Laura Hillenbrand -- the award-winning author of Seabiscuit -- has returned in fighting form with her latest nonfiction biography, Unbroken. The story of a pilot who survived a crash against all odds speaks to the indefatigable human spirit and our collective will to overcome.
Director Laura Poitras set out to make a documentary that followed a prisoner released from Guantanamo Bay. But her movie about Salim Hamdan became more complicated when she met Hamdan's brother-in-law Abu Jandal, an enigmatic man and Osama bin Laden's former bodyguard. David Edelstein says the film is a fine one, full of "haunting ambiguities."
Former fighter pilots Ed Mechenbier and Ron Bliss. During the Vietnam War they were both shot down, and became POWs in Hanoi. They are interviewd in the new documentary "Return with Honor." The film was made by Freida Lee Mock and Terry Sanders, the team that made the Oscar winning film, "Maya Lin: A Strong Clear Vision."
Eric Lomax was captured by the Japanese during World War II. He was used as forced labor to help build the Burma-Siam railroad. He was also tortured by the Japanese. He has reconciled with the Japanese interpreter present during his beatings. His book The Railway Man: A P.O.W.'s Searing Account of War, Brutality and Forgiveness (W.W. Norton & Company 1995) chronicles his story from WWII and his life 50 years later.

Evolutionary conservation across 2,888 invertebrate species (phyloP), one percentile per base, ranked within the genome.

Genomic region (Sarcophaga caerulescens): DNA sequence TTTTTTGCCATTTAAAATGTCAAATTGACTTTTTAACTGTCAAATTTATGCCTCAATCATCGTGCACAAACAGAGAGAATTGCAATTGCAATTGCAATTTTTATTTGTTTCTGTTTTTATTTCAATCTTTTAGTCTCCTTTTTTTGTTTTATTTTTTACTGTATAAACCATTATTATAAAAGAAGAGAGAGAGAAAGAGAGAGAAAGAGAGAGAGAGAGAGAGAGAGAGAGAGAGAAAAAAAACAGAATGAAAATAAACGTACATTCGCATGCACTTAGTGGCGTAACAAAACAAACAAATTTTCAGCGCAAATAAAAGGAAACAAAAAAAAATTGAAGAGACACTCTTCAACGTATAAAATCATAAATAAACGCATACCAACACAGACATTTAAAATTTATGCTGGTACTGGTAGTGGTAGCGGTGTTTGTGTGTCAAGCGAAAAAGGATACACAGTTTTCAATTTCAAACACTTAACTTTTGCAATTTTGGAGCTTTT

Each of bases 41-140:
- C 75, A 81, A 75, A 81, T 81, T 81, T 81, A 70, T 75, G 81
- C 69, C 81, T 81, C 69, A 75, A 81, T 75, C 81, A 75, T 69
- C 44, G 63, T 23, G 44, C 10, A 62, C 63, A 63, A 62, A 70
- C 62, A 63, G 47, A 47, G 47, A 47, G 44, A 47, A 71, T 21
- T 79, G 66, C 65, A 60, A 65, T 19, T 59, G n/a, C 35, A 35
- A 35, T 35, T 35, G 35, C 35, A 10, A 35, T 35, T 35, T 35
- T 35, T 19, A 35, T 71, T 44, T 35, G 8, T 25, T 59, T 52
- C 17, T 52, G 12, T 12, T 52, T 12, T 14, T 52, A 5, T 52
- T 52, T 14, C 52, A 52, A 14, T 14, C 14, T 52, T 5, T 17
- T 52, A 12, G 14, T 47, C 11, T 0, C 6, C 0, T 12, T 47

New York Times reporter Chris Hedges is based in Cairo, where he covers the Middle East. Terry will talk with him about the rise of Islamic fundamentalism in countries like Sudan, Algeria, Egypt, and Jordan. She'll also talk with Hedges bout being held captive at the end of the Gulf War by Saddam's Republican Guard. He was held along with NPR's Neil Conan.
Bob Simon is the CBS News correspondent who was taken prisoner during the gulf war and held for six weeks. He's just written a book about the experience called "Forty Days." (Putnam) In it, he describes the indignity and loss of control he felt as a captive. (Interview by Marty Moss-Coane)
Reporter Robert Sam Anson. While a young reporter for Time Magazine in Cambodia during the Vietnam War, Anson was captured by the North Vietnamese and their allies in the Khmer Rouge. He's written a book about that experience, but also about Time's reporting of the war. For much of the war, according to Anson, Time's hawkish stance compromised the work of its reporters, himself included. Anson's earlier books include "They've Killed the President!": The Search for the Murderers of John F.
The Australian miniseries, about prisoners in World War II, is presented in full in a new home video release. Critic Ken Tucker says it powerfully illustrates the cultural divide between Great Britain and Australia.